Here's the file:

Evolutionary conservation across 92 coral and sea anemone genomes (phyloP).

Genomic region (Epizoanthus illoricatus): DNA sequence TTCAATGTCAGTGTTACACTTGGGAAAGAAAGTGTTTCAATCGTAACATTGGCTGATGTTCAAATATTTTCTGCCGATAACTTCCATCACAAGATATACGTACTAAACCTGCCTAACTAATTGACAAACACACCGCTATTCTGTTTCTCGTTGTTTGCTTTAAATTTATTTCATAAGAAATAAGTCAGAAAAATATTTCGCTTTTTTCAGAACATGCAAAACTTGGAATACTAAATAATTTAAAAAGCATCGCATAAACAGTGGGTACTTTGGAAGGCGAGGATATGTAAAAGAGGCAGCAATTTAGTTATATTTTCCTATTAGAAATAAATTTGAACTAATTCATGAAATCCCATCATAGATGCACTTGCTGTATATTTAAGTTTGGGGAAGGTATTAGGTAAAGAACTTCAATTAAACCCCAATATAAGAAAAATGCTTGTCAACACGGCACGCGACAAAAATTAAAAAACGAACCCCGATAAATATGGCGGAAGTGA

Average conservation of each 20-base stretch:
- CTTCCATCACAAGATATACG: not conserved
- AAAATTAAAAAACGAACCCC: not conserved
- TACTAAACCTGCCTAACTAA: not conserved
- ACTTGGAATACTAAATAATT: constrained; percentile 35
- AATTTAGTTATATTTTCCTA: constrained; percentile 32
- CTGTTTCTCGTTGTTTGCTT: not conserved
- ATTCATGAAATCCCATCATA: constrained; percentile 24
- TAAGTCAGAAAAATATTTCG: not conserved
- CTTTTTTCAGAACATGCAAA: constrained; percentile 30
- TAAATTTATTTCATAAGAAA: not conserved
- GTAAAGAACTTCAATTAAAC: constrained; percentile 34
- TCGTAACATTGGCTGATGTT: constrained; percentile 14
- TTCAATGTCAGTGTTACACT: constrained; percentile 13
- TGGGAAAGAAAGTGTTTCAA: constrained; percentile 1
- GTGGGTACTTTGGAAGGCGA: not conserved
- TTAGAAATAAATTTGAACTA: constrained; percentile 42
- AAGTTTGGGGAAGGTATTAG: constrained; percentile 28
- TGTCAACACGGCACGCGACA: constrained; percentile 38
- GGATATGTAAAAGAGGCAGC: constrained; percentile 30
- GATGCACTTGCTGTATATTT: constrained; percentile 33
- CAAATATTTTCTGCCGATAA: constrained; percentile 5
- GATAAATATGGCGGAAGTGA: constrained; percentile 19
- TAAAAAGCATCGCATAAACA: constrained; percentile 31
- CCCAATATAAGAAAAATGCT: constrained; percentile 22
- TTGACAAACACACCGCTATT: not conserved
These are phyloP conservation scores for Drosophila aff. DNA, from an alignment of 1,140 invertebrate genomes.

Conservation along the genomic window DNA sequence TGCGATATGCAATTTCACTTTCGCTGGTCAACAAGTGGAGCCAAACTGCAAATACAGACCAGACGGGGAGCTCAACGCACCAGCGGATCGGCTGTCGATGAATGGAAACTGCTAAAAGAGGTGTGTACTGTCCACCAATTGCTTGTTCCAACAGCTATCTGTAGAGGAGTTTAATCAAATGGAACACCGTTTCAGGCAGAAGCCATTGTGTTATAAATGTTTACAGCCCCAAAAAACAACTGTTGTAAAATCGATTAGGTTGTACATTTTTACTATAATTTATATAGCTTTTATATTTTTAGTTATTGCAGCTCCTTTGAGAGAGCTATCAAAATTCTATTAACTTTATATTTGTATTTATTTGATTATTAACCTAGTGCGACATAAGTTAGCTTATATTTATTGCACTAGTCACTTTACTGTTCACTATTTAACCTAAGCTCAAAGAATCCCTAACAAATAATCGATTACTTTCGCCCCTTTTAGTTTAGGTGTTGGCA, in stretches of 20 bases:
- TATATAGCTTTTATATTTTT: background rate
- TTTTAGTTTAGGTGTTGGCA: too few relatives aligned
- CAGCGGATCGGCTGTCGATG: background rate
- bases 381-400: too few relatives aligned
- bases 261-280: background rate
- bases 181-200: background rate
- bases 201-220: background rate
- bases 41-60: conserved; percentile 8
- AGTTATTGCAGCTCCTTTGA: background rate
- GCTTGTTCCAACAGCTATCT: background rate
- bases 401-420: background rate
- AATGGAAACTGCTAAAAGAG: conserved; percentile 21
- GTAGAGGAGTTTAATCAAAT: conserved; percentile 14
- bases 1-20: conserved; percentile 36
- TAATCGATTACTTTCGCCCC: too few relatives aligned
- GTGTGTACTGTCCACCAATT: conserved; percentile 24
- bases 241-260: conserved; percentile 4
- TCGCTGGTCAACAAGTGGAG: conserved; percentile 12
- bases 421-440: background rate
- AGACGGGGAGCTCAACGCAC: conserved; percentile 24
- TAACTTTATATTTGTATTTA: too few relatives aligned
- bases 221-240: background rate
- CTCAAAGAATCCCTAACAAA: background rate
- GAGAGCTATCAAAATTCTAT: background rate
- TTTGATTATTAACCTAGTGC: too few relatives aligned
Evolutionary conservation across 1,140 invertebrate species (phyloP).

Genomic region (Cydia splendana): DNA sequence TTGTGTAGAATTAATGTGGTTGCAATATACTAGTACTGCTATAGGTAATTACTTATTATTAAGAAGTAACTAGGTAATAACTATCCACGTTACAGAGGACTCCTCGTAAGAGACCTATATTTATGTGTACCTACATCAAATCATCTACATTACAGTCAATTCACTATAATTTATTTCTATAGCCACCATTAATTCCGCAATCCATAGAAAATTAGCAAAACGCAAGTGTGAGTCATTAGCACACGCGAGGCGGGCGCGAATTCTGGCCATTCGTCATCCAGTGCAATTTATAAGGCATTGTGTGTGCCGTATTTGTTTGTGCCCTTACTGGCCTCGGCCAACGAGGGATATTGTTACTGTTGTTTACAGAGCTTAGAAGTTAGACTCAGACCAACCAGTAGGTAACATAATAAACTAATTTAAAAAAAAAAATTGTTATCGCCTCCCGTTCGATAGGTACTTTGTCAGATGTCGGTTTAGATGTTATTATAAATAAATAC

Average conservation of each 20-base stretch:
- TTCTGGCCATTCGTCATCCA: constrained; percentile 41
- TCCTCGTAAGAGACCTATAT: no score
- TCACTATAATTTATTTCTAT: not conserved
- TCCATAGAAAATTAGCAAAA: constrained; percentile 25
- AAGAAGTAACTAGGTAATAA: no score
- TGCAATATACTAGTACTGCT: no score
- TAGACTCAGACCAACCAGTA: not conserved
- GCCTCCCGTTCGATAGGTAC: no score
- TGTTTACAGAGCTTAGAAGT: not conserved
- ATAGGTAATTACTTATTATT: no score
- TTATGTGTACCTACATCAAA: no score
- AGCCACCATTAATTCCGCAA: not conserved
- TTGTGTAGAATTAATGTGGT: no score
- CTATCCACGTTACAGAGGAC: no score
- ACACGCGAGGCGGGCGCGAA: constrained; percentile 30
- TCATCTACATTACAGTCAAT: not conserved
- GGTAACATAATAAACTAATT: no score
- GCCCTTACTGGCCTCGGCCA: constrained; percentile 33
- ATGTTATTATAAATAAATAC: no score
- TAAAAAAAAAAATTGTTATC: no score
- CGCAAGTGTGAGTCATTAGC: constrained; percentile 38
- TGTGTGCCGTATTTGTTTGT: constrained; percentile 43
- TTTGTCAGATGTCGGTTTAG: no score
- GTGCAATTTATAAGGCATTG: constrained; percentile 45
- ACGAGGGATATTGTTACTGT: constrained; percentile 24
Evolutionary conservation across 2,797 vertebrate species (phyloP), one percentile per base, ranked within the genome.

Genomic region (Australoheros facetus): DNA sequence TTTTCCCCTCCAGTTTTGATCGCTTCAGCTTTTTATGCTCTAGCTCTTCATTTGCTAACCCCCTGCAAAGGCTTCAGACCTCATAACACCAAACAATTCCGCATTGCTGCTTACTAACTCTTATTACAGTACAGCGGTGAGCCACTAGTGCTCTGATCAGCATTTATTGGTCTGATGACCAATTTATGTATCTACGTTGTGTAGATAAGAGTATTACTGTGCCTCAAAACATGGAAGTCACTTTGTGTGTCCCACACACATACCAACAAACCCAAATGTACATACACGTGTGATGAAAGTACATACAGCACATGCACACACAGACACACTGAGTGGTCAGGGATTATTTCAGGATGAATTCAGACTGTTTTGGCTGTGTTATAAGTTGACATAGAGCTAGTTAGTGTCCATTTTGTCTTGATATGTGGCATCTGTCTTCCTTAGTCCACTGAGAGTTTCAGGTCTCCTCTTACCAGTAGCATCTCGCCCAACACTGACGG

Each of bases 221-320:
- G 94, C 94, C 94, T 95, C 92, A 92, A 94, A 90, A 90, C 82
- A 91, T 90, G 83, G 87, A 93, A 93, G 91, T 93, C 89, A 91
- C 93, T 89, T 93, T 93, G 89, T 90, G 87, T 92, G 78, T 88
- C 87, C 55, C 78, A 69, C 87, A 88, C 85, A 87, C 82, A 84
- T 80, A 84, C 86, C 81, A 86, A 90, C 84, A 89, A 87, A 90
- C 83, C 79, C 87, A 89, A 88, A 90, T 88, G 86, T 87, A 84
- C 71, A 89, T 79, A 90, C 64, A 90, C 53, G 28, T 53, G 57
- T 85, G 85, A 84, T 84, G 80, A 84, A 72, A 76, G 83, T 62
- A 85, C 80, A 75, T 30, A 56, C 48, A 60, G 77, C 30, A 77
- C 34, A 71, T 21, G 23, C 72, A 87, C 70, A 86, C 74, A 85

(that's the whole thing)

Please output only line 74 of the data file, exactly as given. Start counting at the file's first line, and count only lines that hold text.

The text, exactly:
- TCATCTACATTACAGTCAAT: not conserved